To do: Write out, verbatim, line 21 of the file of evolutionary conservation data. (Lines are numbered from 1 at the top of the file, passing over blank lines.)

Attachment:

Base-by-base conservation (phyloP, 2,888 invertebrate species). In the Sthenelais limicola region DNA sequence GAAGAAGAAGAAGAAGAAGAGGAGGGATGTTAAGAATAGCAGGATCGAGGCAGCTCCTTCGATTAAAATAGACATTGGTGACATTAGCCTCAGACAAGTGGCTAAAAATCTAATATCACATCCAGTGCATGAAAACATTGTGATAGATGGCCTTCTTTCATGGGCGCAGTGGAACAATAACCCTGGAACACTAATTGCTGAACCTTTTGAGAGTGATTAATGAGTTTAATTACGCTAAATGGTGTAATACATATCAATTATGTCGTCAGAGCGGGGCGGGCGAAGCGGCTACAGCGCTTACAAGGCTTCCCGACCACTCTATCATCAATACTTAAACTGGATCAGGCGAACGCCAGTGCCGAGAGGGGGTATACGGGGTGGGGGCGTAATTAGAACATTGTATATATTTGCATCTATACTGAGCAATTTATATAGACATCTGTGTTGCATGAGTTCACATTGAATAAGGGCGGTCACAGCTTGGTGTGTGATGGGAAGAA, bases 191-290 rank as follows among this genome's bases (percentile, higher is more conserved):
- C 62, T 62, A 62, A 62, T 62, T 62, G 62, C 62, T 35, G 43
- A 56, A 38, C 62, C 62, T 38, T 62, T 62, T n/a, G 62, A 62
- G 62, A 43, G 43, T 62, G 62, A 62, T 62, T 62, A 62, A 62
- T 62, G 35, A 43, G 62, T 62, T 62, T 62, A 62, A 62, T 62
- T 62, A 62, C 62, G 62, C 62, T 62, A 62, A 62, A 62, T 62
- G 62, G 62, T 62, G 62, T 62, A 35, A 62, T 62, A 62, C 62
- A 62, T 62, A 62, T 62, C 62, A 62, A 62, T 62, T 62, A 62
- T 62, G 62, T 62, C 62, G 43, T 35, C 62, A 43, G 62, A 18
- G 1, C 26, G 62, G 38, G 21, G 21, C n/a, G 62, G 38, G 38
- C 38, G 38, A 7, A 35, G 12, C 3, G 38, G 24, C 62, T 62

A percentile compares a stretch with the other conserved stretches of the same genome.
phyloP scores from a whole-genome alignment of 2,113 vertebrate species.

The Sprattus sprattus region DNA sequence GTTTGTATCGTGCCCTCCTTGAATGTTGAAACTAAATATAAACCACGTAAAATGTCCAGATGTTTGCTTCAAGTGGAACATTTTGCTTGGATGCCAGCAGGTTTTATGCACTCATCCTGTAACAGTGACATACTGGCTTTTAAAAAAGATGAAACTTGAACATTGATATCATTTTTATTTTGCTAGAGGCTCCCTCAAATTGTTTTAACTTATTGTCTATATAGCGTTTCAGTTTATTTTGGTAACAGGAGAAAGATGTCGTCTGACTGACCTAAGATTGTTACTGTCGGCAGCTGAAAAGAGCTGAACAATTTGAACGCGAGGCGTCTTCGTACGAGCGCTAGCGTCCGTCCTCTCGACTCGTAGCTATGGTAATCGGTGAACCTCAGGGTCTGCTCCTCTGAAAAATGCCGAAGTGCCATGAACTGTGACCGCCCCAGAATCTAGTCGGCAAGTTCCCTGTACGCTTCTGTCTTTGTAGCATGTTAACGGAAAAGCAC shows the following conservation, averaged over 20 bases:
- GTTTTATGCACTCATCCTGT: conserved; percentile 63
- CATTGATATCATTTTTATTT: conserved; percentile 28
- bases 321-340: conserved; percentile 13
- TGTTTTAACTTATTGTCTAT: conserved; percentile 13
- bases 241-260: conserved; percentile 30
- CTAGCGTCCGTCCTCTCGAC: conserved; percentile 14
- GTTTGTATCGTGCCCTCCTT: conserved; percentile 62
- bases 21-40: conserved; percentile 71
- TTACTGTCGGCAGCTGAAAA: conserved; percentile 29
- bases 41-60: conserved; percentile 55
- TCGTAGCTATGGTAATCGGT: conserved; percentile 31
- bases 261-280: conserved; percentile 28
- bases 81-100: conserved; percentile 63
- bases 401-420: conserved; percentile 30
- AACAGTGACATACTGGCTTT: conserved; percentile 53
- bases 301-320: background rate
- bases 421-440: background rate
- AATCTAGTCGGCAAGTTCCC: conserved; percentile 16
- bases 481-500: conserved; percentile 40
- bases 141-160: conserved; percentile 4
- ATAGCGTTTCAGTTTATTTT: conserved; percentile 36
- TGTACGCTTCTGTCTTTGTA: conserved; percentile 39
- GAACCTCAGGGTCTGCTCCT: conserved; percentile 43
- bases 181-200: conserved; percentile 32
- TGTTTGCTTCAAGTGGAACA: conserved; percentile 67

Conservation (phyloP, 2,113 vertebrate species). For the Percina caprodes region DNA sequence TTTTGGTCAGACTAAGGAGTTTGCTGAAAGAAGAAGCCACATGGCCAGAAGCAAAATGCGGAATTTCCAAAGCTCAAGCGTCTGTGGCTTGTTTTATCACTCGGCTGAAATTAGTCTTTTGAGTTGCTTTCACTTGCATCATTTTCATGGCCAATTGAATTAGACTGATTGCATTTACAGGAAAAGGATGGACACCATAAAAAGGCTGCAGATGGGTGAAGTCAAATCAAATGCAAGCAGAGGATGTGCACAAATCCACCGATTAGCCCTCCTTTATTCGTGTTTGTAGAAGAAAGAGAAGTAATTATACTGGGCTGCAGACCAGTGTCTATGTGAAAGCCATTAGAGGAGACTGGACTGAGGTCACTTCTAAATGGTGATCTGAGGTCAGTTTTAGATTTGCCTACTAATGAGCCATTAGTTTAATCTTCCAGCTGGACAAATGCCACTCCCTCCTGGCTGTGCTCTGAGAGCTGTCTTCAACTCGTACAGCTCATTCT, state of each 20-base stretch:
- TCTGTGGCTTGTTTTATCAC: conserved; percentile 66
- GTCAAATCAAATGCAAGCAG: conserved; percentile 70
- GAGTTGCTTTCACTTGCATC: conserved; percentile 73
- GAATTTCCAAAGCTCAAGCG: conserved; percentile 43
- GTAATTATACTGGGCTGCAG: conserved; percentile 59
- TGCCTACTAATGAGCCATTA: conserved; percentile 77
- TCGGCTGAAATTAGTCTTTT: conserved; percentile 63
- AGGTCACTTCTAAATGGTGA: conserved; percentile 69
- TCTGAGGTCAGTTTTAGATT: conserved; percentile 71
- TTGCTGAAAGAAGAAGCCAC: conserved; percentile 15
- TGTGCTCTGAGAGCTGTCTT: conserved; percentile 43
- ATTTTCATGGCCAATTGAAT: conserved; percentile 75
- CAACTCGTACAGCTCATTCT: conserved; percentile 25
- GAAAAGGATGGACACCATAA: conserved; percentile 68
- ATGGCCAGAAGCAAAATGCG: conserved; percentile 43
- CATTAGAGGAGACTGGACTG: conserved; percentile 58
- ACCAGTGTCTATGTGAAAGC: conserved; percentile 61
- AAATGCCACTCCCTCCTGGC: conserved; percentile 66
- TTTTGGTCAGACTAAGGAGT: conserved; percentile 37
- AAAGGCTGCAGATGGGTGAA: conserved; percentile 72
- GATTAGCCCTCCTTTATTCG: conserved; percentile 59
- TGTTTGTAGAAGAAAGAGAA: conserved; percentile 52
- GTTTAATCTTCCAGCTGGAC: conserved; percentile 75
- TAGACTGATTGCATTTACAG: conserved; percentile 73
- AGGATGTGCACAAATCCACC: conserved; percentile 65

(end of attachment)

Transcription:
- GTTTGTATCGTGCCCTCCTT: conserved; percentile 62